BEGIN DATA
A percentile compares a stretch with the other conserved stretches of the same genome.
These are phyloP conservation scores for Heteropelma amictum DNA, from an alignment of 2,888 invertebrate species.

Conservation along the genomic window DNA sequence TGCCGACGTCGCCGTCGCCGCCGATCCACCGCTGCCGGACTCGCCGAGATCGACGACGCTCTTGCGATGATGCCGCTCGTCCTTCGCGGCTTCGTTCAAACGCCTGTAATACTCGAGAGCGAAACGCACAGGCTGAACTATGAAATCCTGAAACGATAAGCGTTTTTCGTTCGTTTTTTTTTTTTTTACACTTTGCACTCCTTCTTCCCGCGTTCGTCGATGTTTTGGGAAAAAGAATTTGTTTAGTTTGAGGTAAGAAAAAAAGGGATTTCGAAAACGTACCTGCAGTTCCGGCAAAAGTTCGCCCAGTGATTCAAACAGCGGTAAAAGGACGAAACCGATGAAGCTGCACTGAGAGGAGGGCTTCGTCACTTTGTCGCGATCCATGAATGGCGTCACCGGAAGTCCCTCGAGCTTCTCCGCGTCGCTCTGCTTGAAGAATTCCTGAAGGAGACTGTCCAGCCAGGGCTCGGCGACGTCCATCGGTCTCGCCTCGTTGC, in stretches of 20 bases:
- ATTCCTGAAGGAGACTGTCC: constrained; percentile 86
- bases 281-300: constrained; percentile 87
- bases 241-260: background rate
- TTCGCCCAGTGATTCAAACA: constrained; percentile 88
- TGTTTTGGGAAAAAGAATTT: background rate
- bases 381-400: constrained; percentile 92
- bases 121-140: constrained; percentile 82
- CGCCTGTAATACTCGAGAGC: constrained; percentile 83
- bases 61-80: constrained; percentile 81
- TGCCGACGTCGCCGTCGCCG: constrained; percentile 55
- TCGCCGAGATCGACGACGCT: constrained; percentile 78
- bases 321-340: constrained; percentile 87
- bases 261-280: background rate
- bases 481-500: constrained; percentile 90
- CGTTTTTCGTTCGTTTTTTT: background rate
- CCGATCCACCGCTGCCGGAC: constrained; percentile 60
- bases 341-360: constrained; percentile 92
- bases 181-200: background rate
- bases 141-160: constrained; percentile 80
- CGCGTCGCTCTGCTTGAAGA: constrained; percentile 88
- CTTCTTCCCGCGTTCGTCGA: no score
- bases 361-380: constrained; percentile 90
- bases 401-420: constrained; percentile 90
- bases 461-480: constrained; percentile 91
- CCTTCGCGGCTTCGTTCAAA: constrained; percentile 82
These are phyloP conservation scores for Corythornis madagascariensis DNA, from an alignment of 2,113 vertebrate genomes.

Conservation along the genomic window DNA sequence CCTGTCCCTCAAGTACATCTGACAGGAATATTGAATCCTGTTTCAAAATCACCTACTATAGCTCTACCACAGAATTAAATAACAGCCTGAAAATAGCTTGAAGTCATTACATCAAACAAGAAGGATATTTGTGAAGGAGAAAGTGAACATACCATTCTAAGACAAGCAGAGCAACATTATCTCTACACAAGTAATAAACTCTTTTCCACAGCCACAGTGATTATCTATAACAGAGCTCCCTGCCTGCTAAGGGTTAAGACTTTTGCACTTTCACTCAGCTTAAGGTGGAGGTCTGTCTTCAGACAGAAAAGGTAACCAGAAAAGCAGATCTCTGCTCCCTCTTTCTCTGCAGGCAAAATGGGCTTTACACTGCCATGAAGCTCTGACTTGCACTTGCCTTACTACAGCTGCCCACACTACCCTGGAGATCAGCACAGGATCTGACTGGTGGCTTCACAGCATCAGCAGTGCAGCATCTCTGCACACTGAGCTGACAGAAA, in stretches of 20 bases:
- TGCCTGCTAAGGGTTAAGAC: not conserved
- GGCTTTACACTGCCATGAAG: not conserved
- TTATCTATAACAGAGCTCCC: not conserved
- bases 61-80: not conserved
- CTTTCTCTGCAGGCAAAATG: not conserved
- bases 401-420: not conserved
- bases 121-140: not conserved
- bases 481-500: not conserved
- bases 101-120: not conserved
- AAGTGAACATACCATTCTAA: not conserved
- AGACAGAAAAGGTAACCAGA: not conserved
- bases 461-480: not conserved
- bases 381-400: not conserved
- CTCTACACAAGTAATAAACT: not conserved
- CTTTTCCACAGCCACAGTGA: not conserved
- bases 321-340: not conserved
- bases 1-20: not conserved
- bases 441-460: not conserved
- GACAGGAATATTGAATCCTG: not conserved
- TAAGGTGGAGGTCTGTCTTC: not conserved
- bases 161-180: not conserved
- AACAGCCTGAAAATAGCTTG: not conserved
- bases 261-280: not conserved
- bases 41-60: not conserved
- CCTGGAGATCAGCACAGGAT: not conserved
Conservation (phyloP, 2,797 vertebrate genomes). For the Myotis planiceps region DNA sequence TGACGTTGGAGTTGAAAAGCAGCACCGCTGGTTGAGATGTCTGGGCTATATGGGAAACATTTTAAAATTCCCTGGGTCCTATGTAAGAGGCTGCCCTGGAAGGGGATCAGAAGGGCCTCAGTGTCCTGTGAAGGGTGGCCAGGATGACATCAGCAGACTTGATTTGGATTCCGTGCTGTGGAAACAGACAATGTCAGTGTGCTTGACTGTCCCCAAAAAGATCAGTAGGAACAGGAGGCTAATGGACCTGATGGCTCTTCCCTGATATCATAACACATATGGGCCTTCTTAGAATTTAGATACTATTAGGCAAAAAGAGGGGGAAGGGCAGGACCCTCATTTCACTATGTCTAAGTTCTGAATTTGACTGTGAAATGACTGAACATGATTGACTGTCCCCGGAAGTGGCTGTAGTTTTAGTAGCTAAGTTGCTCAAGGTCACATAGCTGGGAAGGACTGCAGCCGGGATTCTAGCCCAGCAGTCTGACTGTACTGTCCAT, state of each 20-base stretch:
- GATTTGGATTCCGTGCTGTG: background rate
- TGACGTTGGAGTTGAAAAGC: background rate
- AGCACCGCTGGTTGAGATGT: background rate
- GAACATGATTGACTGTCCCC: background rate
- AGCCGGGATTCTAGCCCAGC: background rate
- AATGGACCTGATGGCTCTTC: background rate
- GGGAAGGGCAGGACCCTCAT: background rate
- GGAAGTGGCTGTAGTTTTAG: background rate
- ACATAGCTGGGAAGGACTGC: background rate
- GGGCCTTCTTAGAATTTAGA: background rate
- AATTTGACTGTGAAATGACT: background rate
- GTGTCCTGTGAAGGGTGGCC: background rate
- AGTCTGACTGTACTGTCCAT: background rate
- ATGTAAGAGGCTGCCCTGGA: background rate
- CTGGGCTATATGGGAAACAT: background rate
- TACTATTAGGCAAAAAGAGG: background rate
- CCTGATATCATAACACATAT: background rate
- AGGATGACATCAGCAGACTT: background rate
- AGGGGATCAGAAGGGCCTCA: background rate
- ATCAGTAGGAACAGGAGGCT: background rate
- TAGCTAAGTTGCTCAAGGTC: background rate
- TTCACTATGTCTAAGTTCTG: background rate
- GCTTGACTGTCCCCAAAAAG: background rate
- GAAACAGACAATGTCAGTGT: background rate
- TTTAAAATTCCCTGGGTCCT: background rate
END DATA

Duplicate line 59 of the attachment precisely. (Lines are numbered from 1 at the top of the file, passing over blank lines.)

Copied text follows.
- AGCACCGCTGGTTGAGATGT: background rate